The effect of the judgment of the Court of Appeals, if affirmed by this Court, would be to require Public Service to make a refund of more than $3,000,000 collected by it for the sole purpose of offsetting its additional operating costs due to the increases in the rates of Transco. We are confident that the Court of Appeals was inadvertent to this consequence of its judgment. The Court of Appeals sustained the protestants' Assignments of Error 1, 2 and 5. Nothing in these suggests that, had the increases in rates charged by Transco not occurred, the earnings of Public Service during the test period were excessive, so as to justify a reduction in its rates. Neither of the two dissenting commissioners disagreed with the majority of the Commission with respect to so much of the order as permitted Public Service to increase its rates to the extent necessary to offset the increase in the cost of gas to it.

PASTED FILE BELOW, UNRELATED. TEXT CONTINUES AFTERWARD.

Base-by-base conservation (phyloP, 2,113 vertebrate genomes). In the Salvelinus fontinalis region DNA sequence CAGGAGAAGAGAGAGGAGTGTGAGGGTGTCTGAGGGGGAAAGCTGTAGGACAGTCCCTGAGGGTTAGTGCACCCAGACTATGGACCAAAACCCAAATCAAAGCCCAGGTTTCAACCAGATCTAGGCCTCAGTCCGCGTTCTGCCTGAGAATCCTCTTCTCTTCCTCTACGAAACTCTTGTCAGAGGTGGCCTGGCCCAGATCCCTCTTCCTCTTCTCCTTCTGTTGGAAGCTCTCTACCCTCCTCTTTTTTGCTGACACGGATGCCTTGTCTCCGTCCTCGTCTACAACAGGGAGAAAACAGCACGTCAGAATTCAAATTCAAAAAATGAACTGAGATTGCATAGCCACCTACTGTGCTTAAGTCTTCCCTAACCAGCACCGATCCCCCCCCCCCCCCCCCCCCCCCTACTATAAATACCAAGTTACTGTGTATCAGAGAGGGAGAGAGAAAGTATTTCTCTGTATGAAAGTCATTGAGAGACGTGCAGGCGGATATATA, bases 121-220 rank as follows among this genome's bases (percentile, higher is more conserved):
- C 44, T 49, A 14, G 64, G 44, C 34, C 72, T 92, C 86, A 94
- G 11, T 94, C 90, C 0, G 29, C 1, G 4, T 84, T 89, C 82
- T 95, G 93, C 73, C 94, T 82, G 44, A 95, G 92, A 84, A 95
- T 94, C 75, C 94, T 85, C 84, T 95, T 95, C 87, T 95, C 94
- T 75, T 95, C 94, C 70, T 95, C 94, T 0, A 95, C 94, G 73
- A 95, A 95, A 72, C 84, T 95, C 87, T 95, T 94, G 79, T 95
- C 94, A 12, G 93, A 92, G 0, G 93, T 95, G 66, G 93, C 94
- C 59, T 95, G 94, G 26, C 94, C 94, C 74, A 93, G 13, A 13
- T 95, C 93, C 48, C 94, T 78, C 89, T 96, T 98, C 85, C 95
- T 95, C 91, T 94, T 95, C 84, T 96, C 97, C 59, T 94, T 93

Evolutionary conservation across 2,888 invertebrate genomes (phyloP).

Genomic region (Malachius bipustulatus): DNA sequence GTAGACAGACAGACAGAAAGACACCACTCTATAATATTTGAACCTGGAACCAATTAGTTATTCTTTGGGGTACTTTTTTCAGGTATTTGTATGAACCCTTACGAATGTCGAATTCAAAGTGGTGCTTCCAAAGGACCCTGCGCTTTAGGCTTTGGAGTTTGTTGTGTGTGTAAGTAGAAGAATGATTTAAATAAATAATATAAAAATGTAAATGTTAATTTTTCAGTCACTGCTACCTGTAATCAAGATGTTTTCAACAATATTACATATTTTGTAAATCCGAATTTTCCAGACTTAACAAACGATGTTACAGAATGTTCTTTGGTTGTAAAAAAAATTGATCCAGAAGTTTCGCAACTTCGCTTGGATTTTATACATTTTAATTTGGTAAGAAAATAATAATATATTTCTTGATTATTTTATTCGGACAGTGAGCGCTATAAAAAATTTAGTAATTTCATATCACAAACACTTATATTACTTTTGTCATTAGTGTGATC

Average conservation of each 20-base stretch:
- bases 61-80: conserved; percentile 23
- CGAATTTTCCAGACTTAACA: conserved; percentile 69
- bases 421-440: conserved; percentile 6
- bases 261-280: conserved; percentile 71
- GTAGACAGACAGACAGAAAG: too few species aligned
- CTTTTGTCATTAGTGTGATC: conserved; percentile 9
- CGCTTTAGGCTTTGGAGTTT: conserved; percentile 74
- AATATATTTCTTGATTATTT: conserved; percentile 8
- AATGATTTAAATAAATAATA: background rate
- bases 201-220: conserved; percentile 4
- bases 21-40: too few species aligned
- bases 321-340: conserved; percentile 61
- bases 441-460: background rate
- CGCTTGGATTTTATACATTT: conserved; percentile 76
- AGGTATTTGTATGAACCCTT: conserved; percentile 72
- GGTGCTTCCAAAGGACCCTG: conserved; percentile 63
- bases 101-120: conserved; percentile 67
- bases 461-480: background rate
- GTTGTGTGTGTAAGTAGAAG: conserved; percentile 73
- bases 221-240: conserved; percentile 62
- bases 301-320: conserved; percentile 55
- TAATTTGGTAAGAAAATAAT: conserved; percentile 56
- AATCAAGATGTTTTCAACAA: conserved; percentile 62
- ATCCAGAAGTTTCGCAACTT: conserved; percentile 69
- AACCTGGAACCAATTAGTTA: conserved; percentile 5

Neither this Court nor the Court of Appeals is authorized to fix rates for a public utility. That is the function of the Utilities Commission. Neither this Court nor the Court of Appeals is authorized to substitute its judgment for that of the Commission or to reverse an order of the Commission setting rates except for one of the causes specified in G.S. § 62-94(b). None of those grounds for reversal of the Commission's order, insofar as it relates to rate increases designed only to offset the increased cost of gas to Public Service, appears in this record. To that extent, therefore, the judgment of the Court of Appeals is in excess of the statutory power of the court and must be vacated.

We turn now to the second aspect of the order of the Commission, which relates to the increases in the rates allowed for the purpose of enabling Public Service to receive a greater return upon its properties. For this purpose the Commission allowed increases in rates designed to yield additional revenues totaling $1,445,168 per year. To this portion of the order, Commissioners Wells and McDevitt dissented, and to it the protestants' assignments of error, sustained by the Court of Appeals, relate.